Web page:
HomeAnalysisMnangagwa Davos trip a futile exercise

Mnangagwa Davos trip a futile exercise

TINASHE KAIRIZA
PRESIDENT Emmerson Mnangagwa’s trip to Davos, Switzerland for the World Economic Forum (WEF) presents a platform to re-engage with the international community but that opportunity looks lost due to the government’s half-hearted will to roll out substantial reforms.

Mnangagwa flew to Switzerland this week for the premier global economic forum leaving behind a distressed populace and a tanking economy characterised by spiralling inflation, commodity price increases, widespread hunger and unemployment.

On the political front, Mnangagwa’s administration is under increasing pressure to roll out a raft of electoral reforms that will ensure a free and fair 2023 election.

Mnangagwa’s victory at the 2018 polls was contested by opposition leader Nelson Chamisa over vote rigging claims.

Chamisa, who lost the 2018 election by a wafer thin margin, now leads the recently formed Citizens Coalition for Change (CCC).

In recent times, by-elections  held on March 26,  in some parts of the country did not help Mnangagwa’s cause as they  were marred by reports of violence and intimidation while the conduct of the Zimbabwe Electoral Commission (ZEC) also came under sharp scrutiny.

Mnangagwa, perceived to be a reformist, made his maiden appearance at the WEF in Davos in 2019 promising to mend fractured relations with the West, embrace business-friendly policies and roll out sweeping political reforms.

At that time, the international community which had watched in horror long time ruler Robert Mugabe destroying a once prosperous economy through ruinous policies was willing to give Mnangagwa a chance despite grabbing power through a military coup.

With his first term in power coming to an end now, Mnangagwa makes his second appearance at Davos at a time perceptions from the international community over his administration have shifted.

The West is increasingly getting incensed over the unwillingness by Mnangagwa’s administration to ring in reforms promised when he grabbed power in 2017.

Critics observe that although Davos presents the perfect stage for Mnangagwa to pursue his re-engagement agenda with the West and attract meaningful investment to capital-starved Zimbabwe, the leader will squander the golden opportunity leaving the country in a morass.

Last week, the European Union Observer Mission (EUOM) raised the red flag against Mnangagwa’s administration, citing Zimbabwe’s failure to implement electoral reforms.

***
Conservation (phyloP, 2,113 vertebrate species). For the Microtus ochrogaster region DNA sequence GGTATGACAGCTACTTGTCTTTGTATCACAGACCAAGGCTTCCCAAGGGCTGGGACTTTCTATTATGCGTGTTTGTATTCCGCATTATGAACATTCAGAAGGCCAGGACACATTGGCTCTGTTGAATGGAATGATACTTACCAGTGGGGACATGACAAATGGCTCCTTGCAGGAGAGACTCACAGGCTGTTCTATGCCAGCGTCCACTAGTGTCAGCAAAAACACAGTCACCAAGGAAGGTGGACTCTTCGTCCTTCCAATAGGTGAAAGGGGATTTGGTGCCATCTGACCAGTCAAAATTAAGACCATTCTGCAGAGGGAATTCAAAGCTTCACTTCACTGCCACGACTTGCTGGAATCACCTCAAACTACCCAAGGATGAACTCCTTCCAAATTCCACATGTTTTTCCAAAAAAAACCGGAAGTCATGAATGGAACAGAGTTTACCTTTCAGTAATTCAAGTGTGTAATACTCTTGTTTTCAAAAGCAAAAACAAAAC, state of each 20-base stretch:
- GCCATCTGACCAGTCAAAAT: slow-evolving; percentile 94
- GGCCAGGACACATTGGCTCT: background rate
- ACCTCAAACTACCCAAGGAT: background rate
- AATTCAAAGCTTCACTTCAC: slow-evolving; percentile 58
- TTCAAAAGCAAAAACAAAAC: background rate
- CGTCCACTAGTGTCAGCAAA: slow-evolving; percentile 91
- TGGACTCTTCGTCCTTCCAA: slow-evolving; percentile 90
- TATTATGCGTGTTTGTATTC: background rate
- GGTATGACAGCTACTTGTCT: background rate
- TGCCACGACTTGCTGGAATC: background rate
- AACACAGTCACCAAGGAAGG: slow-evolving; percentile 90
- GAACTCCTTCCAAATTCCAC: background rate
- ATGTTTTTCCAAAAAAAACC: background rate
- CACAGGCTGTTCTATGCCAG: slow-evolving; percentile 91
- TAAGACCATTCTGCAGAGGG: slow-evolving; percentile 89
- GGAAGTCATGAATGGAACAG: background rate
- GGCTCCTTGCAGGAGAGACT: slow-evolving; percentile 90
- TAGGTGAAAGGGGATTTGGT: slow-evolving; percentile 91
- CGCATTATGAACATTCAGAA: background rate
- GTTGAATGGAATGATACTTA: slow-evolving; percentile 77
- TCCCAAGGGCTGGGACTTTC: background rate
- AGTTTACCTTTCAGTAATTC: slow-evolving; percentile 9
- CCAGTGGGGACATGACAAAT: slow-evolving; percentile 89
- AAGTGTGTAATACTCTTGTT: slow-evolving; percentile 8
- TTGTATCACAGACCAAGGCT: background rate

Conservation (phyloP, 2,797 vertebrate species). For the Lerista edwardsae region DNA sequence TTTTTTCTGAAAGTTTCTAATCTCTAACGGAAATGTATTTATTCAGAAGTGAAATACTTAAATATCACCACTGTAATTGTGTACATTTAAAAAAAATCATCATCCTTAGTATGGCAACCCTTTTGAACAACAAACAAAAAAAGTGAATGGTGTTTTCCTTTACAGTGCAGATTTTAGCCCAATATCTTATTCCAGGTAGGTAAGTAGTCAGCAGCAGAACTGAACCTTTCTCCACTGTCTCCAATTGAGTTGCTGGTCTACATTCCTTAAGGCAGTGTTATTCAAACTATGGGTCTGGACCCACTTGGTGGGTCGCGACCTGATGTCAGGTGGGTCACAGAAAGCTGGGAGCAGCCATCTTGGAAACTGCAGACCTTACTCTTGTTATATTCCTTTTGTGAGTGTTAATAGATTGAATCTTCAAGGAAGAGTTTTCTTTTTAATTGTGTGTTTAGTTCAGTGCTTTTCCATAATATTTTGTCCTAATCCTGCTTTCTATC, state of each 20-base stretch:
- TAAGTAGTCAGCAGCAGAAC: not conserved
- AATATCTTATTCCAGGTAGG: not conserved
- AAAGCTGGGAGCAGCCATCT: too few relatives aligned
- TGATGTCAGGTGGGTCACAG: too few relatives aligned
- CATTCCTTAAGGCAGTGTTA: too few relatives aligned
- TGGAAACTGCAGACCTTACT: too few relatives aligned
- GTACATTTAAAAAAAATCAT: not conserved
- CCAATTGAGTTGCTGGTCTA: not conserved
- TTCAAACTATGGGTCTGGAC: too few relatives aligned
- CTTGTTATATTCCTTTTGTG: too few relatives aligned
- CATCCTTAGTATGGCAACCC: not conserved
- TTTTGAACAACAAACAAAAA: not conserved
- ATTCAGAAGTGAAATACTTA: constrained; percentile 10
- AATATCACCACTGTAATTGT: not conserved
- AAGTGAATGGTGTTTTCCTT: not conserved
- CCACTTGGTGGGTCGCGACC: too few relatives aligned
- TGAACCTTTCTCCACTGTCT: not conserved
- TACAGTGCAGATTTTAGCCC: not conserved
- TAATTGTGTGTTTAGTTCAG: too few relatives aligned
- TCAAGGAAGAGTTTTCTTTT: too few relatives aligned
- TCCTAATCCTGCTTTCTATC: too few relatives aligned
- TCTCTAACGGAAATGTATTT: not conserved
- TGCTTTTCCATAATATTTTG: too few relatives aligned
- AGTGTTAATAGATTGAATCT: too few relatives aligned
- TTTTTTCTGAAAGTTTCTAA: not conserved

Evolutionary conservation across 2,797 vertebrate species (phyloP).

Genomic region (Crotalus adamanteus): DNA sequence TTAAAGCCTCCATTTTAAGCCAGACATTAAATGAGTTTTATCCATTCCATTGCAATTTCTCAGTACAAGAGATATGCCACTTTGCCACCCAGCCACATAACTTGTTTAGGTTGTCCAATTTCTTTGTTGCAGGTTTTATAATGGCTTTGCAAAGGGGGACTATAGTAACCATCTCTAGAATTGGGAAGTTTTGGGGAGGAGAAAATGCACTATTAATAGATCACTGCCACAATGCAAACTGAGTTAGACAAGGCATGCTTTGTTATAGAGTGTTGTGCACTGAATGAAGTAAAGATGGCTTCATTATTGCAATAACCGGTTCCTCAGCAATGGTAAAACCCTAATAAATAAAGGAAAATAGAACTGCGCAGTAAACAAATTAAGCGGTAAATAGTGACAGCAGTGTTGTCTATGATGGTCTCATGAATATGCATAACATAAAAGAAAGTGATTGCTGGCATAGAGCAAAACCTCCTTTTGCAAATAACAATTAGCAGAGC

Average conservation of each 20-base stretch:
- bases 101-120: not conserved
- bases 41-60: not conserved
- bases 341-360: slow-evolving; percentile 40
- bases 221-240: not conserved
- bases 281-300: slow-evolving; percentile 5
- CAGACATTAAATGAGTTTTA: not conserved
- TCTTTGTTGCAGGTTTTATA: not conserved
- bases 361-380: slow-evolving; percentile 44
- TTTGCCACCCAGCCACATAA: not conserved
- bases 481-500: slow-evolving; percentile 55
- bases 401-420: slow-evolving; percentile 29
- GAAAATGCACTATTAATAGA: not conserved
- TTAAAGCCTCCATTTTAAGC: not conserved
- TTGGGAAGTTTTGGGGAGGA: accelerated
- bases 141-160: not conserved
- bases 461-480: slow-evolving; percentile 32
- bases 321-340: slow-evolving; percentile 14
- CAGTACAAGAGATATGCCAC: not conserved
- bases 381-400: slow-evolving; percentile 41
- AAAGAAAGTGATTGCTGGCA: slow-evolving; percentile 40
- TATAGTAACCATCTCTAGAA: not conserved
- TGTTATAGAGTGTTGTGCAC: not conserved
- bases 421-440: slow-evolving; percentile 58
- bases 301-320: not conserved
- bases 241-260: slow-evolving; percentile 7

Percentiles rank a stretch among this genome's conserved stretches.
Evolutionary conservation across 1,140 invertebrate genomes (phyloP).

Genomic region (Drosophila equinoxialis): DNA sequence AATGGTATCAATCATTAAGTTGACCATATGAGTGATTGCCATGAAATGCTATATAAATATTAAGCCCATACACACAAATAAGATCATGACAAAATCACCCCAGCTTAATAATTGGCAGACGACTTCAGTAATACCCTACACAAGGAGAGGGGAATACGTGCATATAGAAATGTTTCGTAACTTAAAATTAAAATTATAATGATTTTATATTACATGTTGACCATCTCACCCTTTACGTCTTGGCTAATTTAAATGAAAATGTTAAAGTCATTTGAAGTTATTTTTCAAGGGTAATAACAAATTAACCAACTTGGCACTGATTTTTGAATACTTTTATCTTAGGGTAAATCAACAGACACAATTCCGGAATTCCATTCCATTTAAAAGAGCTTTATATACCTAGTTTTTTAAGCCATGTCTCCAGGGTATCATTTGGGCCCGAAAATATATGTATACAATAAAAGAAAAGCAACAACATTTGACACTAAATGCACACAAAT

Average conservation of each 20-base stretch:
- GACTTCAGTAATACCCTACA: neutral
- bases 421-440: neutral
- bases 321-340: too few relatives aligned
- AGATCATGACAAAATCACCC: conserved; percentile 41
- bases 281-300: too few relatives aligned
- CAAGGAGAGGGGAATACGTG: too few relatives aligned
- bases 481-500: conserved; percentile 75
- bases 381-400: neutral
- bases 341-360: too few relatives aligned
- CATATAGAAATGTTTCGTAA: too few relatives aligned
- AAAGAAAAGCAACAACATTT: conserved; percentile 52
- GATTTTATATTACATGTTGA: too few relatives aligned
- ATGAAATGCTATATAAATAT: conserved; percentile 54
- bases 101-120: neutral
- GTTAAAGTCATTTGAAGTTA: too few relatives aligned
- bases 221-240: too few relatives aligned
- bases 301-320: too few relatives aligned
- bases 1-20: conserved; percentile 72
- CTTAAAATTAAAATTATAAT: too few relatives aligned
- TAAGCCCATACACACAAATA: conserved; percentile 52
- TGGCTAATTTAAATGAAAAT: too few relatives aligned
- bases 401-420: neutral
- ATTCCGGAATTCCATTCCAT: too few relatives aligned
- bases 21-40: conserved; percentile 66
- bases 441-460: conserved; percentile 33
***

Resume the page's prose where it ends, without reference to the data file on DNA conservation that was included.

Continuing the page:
“To date the progress on the implementation of the EUOM recommendations has been limited, with the majority of the priority ones not yet adequately addressed,” EU Chief of election follow-up mission Elma Brok said, addressing a press conference.

The US, which has maintained its decades long sanctions regime on Zimbabwe, also raised concern over reluctance by Mnangagwa’s administration to introduce meaningful reforms across the economic and political spectrum.

Recent criticism by the government over US military manoeuvres in the region will complicate Harare’s efforts to thaw frosty relations with Washington at Davos, analysts pointed out.

London University Professor of World Politics Stephen Chan cautioned that at Davos, Mnangagwa’s team would find it a hard bargain for the softening of US stance on Zimbabwe.

“The President exaggerated his contacts with world leaders at the climate change conference in Scotland. At Davos there will be world leaders but also financial leaders.

“Given how critical Zimbabwean ministers have been of US military diplomacy in Africa, and given the tacit Zimbabwean support for Russia, President Mnangagwa is best advised not to approach the US delegation,” Chan highlighted.

He further noted that Harare’s “best bet” would be engaging with international financiers leveraging on his “Zimbabwe is open for business” mantra.

However, doing so would be a difficult bargain, following a streak of policy inconsistencies by fiscal and monetary authorities which suspended the lending functions of banks, only to somersault in a bid to arrest imminent collapse of the local currency.

“His best bet is to make overtures to the bankers and financiers…but they will absolutely demand reassurances about the stability of the Zimbabwean currency and repatriation of their profits in US dollars.

“These will be hard reassurances for the President to give, as everyone would have done their homework on the Zimbabwean economy before coming to Davos,” Chan added.

Economist Tawanda Purazeni said Zimbabwe’s collapsing economy would be Mnangagwa’s biggest undoing at Davos and denting efforts to unlock fresh lines of credit from international financiers and resetting frosty relations with the West.

“The WEF is a good platform to market a country. However, events panning out in Zimbabwe are in the public domain and it becomes increasingly difficult to convince the outside world that Zimbabwe is a good investment destination.

“A plummeting currency, skyrocketing inflation, a distressed work force and poor public transport network,” Purazeni underlined, “would be akin to Mnangagwa whistling in the wind in his doomed mission to win over the international community at Davos.”

Purazeni also cautioned that Mnangagwa could have overplayed his “Zimbabwe is open for business” card to sway the international community to his side, given the glaring economic malaise gripping the country.

A year after grabbing power, Mnangagwa told the Financial Times in 2018, that his administration would break from Mugabe’s past by introducing far reaching economic reforms.

However, with clear signs that nothing has changed from Mugabe’s near four decade rule, Mnangagwa’s futile attempt to re-engage with the West and attract foreign direct investment at Davos is dead in the water.

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